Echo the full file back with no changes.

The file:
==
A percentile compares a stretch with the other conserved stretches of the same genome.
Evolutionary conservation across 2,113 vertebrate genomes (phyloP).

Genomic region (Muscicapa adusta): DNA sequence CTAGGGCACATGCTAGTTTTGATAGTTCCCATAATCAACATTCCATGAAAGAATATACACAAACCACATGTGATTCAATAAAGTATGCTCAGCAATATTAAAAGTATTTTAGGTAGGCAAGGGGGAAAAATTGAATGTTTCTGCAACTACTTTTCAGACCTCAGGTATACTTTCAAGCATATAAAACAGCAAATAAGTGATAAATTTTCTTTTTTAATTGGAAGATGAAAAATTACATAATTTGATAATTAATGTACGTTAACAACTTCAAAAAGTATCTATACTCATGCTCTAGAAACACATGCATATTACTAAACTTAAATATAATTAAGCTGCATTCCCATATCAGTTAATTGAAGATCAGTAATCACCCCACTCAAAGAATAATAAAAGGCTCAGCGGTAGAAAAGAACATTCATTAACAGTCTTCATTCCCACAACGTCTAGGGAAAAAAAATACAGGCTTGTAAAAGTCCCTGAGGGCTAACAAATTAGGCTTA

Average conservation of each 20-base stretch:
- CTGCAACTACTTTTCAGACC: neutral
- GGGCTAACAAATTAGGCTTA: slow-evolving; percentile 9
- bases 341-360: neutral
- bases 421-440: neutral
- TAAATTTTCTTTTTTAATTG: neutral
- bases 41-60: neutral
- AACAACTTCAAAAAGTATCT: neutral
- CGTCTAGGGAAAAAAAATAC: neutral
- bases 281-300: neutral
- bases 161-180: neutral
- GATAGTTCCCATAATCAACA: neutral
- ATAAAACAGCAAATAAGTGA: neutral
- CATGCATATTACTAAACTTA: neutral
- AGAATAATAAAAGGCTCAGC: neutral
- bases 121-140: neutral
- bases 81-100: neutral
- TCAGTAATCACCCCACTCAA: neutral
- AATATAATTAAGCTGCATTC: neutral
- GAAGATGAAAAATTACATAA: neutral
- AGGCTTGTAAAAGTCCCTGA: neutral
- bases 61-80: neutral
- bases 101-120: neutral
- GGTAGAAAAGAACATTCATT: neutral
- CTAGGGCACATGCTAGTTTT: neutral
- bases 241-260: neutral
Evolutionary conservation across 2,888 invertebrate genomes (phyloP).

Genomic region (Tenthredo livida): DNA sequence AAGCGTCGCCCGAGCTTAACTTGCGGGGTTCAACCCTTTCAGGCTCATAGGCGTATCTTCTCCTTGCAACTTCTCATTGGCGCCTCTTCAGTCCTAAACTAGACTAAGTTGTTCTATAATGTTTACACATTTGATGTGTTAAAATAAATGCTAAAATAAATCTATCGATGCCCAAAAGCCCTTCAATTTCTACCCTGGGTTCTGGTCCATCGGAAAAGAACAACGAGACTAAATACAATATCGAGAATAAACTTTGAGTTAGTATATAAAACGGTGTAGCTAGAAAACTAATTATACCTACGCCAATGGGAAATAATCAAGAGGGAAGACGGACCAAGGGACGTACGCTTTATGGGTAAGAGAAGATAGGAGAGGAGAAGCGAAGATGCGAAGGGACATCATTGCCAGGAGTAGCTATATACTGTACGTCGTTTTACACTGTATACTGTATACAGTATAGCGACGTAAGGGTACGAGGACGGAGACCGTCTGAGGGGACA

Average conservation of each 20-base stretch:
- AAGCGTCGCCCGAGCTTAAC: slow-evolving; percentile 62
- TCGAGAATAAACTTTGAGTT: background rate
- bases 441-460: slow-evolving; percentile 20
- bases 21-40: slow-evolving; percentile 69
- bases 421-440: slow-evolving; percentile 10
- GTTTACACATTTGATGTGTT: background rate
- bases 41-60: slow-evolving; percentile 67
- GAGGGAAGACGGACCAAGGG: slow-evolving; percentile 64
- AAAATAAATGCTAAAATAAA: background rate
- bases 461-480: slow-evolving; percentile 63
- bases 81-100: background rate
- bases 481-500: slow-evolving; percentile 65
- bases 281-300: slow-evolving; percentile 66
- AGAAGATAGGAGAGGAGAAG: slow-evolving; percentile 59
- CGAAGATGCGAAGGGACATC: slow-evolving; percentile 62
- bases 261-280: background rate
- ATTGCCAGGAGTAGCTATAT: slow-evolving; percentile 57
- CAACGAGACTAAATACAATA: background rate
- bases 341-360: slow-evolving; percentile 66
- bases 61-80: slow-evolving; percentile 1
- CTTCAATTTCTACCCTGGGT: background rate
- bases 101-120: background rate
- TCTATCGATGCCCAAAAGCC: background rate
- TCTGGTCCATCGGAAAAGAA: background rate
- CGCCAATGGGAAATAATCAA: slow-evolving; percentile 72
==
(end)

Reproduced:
A percentile compares a stretch with the other conserved stretches of the same genome.
Evolutionary conservation across 2,113 vertebrate genomes (phyloP).

Genomic region (Muscicapa adusta): DNA sequence CTAGGGCACATGCTAGTTTTGATAGTTCCCATAATCAACATTCCATGAAAGAATATACACAAACCACATGTGATTCAATAAAGTATGCTCAGCAATATTAAAAGTATTTTAGGTAGGCAAGGGGGAAAAATTGAATGTTTCTGCAACTACTTTTCAGACCTCAGGTATACTTTCAAGCATATAAAACAGCAAATAAGTGATAAATTTTCTTTTTTAATTGGAAGATGAAAAATTACATAATTTGATAATTAATGTACGTTAACAACTTCAAAAAGTATCTATACTCATGCTCTAGAAACACATGCATATTACTAAACTTAAATATAATTAAGCTGCATTCCCATATCAGTTAATTGAAGATCAGTAATCACCCCACTCAAAGAATAATAAAAGGCTCAGCGGTAGAAAAGAACATTCATTAACAGTCTTCATTCCCACAACGTCTAGGGAAAAAAAATACAGGCTTGTAAAAGTCCCTGAGGGCTAACAAATTAGGCTTA

Average conservation of each 20-base stretch:
- CTGCAACTACTTTTCAGACC: neutral
- GGGCTAACAAATTAGGCTTA: slow-evolving; percentile 9
- bases 341-360: neutral
- bases 421-440: neutral
- TAAATTTTCTTTTTTAATTG: neutral
- bases 41-60: neutral
- AACAACTTCAAAAAGTATCT: neutral
- CGTCTAGGGAAAAAAAATAC: neutral
- bases 281-300: neutral
- bases 161-180: neutral
- GATAGTTCCCATAATCAACA: neutral
- ATAAAACAGCAAATAAGTGA: neutral
- CATGCATATTACTAAACTTA: neutral
- AGAATAATAAAAGGCTCAGC: neutral
- bases 121-140: neutral
- bases 81-100: neutral
- TCAGTAATCACCCCACTCAA: neutral
- AATATAATTAAGCTGCATTC: neutral
- GAAGATGAAAAATTACATAA: neutral
- AGGCTTGTAAAAGTCCCTGA: neutral
- bases 61-80: neutral
- bases 101-120: neutral
- GGTAGAAAAGAACATTCATT: neutral
- CTAGGGCACATGCTAGTTTT: neutral
- bases 241-260: neutral
Evolutionary conservation across 2,888 invertebrate genomes (phyloP).

Genomic region (Tenthredo livida): DNA sequence AAGCGTCGCCCGAGCTTAACTTGCGGGGTTCAACCCTTTCAGGCTCATAGGCGTATCTTCTCCTTGCAACTTCTCATTGGCGCCTCTTCAGTCCTAAACTAGACTAAGTTGTTCTATAATGTTTACACATTTGATGTGTTAAAATAAATGCTAAAATAAATCTATCGATGCCCAAAAGCCCTTCAATTTCTACCCTGGGTTCTGGTCCATCGGAAAAGAACAACGAGACTAAATACAATATCGAGAATAAACTTTGAGTTAGTATATAAAACGGTGTAGCTAGAAAACTAATTATACCTACGCCAATGGGAAATAATCAAGAGGGAAGACGGACCAAGGGACGTACGCTTTATGGGTAAGAGAAGATAGGAGAGGAGAAGCGAAGATGCGAAGGGACATCATTGCCAGGAGTAGCTATATACTGTACGTCGTTTTACACTGTATACTGTATACAGTATAGCGACGTAAGGGTACGAGGACGGAGACCGTCTGAGGGGACA

Average conservation of each 20-base stretch:
- AAGCGTCGCCCGAGCTTAAC: slow-evolving; percentile 62
- TCGAGAATAAACTTTGAGTT: background rate
- bases 441-460: slow-evolving; percentile 20
- bases 21-40: slow-evolving; percentile 69
- bases 421-440: slow-evolving; percentile 10
- GTTTACACATTTGATGTGTT: background rate
- bases 41-60: slow-evolving; percentile 67
- GAGGGAAGACGGACCAAGGG: slow-evolving; percentile 64
- AAAATAAATGCTAAAATAAA: background rate
- bases 461-480: slow-evolving; percentile 63
- bases 81-100: background rate
- bases 481-500: slow-evolving; percentile 65
- bases 281-300: slow-evolving; percentile 66
- AGAAGATAGGAGAGGAGAAG: slow-evolving; percentile 59
- CGAAGATGCGAAGGGACATC: slow-evolving; percentile 62
- bases 261-280: background rate
- ATTGCCAGGAGTAGCTATAT: slow-evolving; percentile 57
- CAACGAGACTAAATACAATA: background rate
- bases 341-360: slow-evolving; percentile 66
- bases 61-80: slow-evolving; percentile 1
- CTTCAATTTCTACCCTGGGT: background rate
- bases 101-120: background rate
- TCTATCGATGCCCAAAAGCC: background rate
- TCTGGTCCATCGGAAAAGAA: background rate
- CGCCAATGGGAAATAATCAA: slow-evolving; percentile 72